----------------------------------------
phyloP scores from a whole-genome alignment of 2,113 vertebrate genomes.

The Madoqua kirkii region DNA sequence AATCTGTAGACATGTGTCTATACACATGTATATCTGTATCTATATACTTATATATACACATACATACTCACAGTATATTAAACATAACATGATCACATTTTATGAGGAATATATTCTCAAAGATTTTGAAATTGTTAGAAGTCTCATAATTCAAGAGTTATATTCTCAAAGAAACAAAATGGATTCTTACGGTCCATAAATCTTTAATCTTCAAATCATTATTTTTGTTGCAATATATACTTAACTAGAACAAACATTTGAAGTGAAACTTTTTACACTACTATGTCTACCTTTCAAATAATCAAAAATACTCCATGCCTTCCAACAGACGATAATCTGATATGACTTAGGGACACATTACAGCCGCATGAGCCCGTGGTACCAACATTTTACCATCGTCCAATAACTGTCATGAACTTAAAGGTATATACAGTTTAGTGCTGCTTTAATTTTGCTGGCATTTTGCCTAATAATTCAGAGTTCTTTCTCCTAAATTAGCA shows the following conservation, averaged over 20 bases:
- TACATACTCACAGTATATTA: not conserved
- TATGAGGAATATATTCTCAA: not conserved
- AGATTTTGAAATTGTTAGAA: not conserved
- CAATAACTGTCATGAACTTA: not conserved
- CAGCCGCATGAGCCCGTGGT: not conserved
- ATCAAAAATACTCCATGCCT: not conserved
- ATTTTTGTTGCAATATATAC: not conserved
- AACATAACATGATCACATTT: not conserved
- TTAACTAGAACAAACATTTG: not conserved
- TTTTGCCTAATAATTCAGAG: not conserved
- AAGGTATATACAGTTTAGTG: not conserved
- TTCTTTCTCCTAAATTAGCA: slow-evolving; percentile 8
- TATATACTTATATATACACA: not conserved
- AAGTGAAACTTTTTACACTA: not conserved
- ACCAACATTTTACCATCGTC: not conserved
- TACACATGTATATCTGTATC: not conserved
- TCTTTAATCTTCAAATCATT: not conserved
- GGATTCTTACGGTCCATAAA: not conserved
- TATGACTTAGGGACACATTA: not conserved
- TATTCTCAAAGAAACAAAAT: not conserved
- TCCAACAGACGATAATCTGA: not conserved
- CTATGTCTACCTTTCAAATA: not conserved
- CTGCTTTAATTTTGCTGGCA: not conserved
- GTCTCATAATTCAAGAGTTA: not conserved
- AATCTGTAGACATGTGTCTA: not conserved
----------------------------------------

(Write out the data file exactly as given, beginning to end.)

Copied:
phyloP scores from a whole-genome alignment of 2,113 vertebrate genomes.

The Madoqua kirkii region DNA sequence AATCTGTAGACATGTGTCTATACACATGTATATCTGTATCTATATACTTATATATACACATACATACTCACAGTATATTAAACATAACATGATCACATTTTATGAGGAATATATTCTCAAAGATTTTGAAATTGTTAGAAGTCTCATAATTCAAGAGTTATATTCTCAAAGAAACAAAATGGATTCTTACGGTCCATAAATCTTTAATCTTCAAATCATTATTTTTGTTGCAATATATACTTAACTAGAACAAACATTTGAAGTGAAACTTTTTACACTACTATGTCTACCTTTCAAATAATCAAAAATACTCCATGCCTTCCAACAGACGATAATCTGATATGACTTAGGGACACATTACAGCCGCATGAGCCCGTGGTACCAACATTTTACCATCGTCCAATAACTGTCATGAACTTAAAGGTATATACAGTTTAGTGCTGCTTTAATTTTGCTGGCATTTTGCCTAATAATTCAGAGTTCTTTCTCCTAAATTAGCA shows the following conservation, averaged over 20 bases:
- TACATACTCACAGTATATTA: not conserved
- TATGAGGAATATATTCTCAA: not conserved
- AGATTTTGAAATTGTTAGAA: not conserved
- CAATAACTGTCATGAACTTA: not conserved
- CAGCCGCATGAGCCCGTGGT: not conserved
- ATCAAAAATACTCCATGCCT: not conserved
- ATTTTTGTTGCAATATATAC: not conserved
- AACATAACATGATCACATTT: not conserved
- TTAACTAGAACAAACATTTG: not conserved
- TTTTGCCTAATAATTCAGAG: not conserved
- AAGGTATATACAGTTTAGTG: not conserved
- TTCTTTCTCCTAAATTAGCA: slow-evolving; percentile 8
- TATATACTTATATATACACA: not conserved
- AAGTGAAACTTTTTACACTA: not conserved
- ACCAACATTTTACCATCGTC: not conserved
- TACACATGTATATCTGTATC: not conserved
- TCTTTAATCTTCAAATCATT: not conserved
- GGATTCTTACGGTCCATAAA: not conserved
- TATGACTTAGGGACACATTA: not conserved
- TATTCTCAAAGAAACAAAAT: not conserved
- TCCAACAGACGATAATCTGA: not conserved
- CTATGTCTACCTTTCAAATA: not conserved
- CTGCTTTAATTTTGCTGGCA: not conserved
- GTCTCATAATTCAAGAGTTA: not conserved
- AATCTGTAGACATGTGTCTA: not conserved